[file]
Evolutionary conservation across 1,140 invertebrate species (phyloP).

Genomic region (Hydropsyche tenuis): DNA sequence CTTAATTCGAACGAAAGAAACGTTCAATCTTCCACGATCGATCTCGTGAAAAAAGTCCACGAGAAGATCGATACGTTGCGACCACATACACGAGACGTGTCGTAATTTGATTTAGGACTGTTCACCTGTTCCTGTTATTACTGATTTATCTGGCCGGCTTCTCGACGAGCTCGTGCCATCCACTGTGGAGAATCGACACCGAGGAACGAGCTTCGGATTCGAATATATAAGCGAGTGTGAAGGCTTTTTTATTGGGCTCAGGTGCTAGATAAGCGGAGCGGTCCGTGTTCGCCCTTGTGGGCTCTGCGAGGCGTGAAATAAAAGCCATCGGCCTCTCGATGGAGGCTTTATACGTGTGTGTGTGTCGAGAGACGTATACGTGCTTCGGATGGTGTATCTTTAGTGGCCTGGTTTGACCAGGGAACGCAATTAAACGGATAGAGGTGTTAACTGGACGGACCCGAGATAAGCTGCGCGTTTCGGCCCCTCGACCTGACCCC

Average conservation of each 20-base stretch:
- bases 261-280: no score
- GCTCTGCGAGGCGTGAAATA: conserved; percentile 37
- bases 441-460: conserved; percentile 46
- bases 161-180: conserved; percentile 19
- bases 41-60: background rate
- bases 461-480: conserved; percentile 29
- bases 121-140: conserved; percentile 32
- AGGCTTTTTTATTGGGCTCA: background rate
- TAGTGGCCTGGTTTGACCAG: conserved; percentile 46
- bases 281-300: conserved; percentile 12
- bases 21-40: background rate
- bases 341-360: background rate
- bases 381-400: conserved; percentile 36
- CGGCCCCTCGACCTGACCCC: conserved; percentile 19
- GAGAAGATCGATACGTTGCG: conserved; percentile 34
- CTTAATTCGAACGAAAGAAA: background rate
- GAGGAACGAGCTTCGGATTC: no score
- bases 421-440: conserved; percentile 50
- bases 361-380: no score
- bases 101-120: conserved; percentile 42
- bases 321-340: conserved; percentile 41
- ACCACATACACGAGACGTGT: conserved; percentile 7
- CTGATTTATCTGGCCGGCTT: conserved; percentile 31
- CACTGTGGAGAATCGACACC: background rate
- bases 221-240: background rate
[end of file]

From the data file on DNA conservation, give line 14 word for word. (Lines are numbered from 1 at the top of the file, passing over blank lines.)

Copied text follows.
- bases 21-40: background rate